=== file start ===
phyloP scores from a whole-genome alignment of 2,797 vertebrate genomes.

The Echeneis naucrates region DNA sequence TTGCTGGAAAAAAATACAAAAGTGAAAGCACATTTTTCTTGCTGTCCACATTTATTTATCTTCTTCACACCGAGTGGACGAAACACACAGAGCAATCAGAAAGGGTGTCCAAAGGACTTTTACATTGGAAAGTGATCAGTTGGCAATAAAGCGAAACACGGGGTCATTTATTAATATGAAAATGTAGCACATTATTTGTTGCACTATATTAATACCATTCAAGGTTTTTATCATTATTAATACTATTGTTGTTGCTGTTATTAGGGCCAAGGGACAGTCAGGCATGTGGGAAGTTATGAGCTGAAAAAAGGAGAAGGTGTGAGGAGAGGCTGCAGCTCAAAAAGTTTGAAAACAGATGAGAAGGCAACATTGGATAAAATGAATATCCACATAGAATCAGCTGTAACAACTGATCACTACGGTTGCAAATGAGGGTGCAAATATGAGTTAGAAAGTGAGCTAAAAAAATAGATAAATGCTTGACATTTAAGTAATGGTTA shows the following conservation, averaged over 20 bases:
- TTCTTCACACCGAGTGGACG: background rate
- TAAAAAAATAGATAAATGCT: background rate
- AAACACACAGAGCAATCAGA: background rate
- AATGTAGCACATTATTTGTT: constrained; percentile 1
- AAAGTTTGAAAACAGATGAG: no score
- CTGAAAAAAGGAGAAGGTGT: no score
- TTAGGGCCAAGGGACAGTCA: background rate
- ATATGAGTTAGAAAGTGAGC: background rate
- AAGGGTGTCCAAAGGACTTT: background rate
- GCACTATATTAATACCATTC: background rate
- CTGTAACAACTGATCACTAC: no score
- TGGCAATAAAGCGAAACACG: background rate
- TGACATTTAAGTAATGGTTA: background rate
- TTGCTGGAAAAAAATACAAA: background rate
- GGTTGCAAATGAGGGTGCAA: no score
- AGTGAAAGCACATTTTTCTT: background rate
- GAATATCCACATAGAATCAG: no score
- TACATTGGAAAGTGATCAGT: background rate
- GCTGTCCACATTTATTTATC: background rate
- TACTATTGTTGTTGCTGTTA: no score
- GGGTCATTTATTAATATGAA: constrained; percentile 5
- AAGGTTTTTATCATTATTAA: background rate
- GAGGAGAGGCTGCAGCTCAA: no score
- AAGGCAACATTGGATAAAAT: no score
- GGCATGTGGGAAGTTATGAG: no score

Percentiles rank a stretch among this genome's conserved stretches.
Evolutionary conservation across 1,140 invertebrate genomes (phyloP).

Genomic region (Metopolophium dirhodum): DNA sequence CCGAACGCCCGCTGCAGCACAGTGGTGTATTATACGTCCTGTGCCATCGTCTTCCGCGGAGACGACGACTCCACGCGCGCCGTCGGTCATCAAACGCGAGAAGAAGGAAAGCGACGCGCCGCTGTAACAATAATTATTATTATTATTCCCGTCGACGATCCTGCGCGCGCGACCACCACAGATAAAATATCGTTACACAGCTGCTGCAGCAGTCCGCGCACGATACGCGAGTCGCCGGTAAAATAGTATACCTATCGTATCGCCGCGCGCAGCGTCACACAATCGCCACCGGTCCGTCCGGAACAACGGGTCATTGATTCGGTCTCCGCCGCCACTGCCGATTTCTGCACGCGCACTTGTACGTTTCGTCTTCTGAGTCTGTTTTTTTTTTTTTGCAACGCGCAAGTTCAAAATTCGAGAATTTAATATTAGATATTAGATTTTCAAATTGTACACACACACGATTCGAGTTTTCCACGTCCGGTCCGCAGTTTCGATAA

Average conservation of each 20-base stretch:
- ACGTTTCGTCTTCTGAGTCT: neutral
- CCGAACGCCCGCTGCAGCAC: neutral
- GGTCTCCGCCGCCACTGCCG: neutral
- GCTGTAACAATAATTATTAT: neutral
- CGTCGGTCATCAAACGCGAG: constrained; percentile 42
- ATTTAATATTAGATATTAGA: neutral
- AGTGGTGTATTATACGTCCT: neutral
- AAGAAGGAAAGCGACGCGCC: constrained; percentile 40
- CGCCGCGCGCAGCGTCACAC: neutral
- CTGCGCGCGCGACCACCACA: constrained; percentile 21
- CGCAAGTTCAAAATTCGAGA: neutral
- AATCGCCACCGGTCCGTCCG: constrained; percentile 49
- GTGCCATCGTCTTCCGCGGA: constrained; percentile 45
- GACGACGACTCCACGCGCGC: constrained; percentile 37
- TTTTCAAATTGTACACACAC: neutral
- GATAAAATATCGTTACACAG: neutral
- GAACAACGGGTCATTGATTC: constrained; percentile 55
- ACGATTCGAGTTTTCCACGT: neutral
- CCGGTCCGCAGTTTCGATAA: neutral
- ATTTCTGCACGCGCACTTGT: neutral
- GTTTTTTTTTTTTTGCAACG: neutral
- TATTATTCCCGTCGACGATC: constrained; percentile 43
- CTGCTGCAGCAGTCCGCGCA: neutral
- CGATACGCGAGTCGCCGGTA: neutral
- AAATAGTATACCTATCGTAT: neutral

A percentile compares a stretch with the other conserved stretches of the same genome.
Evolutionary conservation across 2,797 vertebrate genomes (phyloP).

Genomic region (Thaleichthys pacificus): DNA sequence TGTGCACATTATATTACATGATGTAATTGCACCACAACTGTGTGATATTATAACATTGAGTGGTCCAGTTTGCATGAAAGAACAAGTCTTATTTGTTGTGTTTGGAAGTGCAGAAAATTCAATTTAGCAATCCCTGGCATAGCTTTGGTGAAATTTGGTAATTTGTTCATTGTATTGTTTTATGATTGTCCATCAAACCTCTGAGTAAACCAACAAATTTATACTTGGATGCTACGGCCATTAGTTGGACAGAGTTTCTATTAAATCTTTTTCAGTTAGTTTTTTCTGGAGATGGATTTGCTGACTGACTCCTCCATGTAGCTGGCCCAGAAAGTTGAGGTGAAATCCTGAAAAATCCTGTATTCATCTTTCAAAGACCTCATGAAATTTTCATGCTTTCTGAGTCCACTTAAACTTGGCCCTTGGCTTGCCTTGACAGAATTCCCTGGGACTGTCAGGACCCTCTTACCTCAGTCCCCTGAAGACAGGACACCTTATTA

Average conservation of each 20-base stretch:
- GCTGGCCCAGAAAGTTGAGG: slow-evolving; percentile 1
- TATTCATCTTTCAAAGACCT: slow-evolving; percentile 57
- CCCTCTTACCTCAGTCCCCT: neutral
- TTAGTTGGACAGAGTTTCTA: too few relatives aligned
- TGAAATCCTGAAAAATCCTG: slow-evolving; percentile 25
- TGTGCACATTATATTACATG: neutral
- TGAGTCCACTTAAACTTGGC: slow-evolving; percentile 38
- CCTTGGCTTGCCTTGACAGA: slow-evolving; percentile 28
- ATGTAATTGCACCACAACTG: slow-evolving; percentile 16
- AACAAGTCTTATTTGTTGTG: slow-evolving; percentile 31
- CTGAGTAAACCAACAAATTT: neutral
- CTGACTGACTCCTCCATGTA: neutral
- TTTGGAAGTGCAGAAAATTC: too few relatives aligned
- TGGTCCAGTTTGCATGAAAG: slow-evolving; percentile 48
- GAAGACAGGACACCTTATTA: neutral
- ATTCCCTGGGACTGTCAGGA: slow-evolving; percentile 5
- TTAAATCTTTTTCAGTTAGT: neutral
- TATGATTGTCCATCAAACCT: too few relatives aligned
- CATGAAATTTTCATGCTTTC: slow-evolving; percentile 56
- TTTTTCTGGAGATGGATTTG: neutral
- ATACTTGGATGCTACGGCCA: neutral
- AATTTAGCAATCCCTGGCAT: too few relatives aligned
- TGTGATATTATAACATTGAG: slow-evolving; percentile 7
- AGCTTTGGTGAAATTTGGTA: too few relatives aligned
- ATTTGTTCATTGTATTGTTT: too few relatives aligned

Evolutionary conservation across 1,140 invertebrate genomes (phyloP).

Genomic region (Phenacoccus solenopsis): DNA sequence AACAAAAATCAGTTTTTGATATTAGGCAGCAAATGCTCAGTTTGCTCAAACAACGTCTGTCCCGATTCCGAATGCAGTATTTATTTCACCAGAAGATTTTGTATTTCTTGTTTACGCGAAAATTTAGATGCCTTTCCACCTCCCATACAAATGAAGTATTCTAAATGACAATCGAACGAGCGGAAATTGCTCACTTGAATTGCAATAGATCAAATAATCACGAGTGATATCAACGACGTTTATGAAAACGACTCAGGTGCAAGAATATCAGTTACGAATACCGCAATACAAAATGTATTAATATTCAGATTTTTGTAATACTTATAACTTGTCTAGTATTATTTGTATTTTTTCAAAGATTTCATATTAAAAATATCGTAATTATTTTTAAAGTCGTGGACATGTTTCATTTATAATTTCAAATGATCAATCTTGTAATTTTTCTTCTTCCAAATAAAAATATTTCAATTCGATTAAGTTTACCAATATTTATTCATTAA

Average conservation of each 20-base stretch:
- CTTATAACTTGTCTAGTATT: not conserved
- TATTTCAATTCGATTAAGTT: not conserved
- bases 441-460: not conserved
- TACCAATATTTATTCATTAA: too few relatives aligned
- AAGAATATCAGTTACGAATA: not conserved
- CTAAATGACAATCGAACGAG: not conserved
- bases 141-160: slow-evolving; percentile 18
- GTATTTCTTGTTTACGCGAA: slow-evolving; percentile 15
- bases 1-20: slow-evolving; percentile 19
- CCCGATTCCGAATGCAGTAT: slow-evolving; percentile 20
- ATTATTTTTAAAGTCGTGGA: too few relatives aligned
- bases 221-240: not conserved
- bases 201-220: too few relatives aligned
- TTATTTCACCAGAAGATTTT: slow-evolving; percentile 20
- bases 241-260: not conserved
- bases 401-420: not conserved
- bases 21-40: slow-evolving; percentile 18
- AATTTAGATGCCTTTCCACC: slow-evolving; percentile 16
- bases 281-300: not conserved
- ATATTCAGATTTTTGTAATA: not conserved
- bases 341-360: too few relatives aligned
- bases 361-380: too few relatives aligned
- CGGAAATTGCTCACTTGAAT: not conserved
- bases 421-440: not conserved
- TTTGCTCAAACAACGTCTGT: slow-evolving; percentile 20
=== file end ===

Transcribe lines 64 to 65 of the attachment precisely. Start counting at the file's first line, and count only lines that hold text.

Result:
- TTAGTTGGACAGAGTTTCTA: too few relatives aligned
- TGAAATCCTGAAAAATCCTG: slow-evolving; percentile 25